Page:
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1  Game Development / Game Mechanics / Re: Backwards-Forewords Compatible Save Game Data on: 2017-05-15 12:18:07
I've been poking around the internet trying to see if anyone has ever tried this before.  I've seen no evidence of it, so I felt I should share.

This could easily be used with other archive formats and other programming languages, but this is an old forum I used to, seemed the logical first place.
2  Game Development / Game Mechanics / Backwards-Forewords Compatible Save Game Data on: 2017-05-15 10:28:37
I've got an idea on storing saved games that I think is generally useful and helpful, so I felt I should share it somewhere.

Several months ago I was wracking my brain, looking for a strategy for storing a potentially large set of data for a given 2D game world made up of blocks and a friend sparked a fascinating piece of inspiration for me.  I was debating an XML format vs. some kind of custom-designed binary format and zip files came up in the discussion (he was just throwing out odd-ball ideas, trying to help me out).

That's when the thought hit me full force: zip files are the perfect solution (and Java supports them out of the box, woo!), allowing both backwards and forwards compatibility in my game world format.  My thinking (and what I've been working on) is that the zip archive holds each distinct type of data as a separate file in the archive.  When you need a new type of data, just slap a new file into the archive under a new name.  If an older version needs to load the file, it simply ignores data files it knows nothing about.  When a newer version loads the file, it can supply reasonable defaults for the data it considers to be missing or otherwise extrapolate from existing data (what we'd have to do on old files opened in a new version, anyhow).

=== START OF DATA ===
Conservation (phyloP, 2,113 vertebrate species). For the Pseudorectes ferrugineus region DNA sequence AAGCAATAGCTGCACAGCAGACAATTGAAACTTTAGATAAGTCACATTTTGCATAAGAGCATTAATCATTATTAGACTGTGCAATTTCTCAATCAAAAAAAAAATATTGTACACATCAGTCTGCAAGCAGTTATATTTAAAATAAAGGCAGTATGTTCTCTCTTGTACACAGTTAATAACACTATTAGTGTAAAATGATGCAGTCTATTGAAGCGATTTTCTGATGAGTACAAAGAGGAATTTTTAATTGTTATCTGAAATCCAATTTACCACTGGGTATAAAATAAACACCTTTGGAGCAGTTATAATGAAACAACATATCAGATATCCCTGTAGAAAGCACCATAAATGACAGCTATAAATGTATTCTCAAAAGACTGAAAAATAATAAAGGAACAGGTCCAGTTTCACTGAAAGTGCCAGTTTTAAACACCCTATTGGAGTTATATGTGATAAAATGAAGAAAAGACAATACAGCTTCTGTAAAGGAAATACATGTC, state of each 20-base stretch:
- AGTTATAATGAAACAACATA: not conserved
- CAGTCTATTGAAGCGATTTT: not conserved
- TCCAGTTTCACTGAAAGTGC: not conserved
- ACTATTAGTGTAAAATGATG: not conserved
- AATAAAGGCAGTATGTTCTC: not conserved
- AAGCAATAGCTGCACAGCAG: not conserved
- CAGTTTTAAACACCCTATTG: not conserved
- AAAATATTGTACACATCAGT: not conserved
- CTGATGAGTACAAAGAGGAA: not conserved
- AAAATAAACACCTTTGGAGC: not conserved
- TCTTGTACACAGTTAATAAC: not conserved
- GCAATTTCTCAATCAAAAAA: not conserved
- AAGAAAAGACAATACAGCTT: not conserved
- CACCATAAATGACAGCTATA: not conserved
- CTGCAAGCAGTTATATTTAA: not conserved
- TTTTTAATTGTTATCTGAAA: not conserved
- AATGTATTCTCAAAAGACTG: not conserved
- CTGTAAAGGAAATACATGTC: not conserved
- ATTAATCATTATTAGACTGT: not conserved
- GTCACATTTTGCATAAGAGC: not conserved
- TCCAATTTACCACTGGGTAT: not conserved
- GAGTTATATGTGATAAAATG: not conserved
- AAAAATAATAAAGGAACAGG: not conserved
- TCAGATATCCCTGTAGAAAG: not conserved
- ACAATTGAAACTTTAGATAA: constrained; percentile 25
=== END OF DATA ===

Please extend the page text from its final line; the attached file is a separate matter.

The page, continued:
The beauty of this is that as your needs change and evolve over time, your method for storing new data does not interfere with or even change the way you store old data, unless you're brave/foolish enough to re-arrange the archive's structure later on.  Another nice bonus is that you get compression for free, if you want it (one can always set the ZIPOutputStream to simply store files instead of compressing them).  Even setting the compression level to it's minimum setting gets you some rather good run-length encoding for only minimal processor usage.

As a more concrete example: the game engine I'm working on uses a number of run-time defined variables in game worlds that are specified mostly by XML files from game mods.  Each block in the world gets it's own little chunk of data for each variable.  From one run to the next, as mods are added and removed from the game, some of these variables may no longer be required.

Since each variable is a primitive type (byte, short, int, long, float or double), all I have to do when storing or loading them is read/write a bunch of raw data to/from the stream, without dealing with all the data being mixed together.  Each variable has it's own file and an extension matching it's primitive type, so anyone poking around in the files in the archive can be assured of the exact type of data based on it's name alone, though discovering it's exact purpose may require looking it up in the meta-data (see next paragraph).

For textual data, like Strings, I'm storing them in XML files.  I'm also storing some minimal meta-data as XML, like the dimensions of the world and a listing of the block types by name, so the world can be reconstructed from the raw numbers from other files.

Now, one hiccup I can see is that sometimes you're going to end up with data you don't know how to parse, because it's either no longer supported, or the mod that needs it was removed.  I currently haven't decided on how to handle that.  It's possible to preserve the old data and hold it in memory until the world is written to disk again, but this would not always be desired.  I think discarding it is probably the way I'll go.  It can always be manually retrieved from an old copy and re-inserted just by manipulating the zip archive a bit.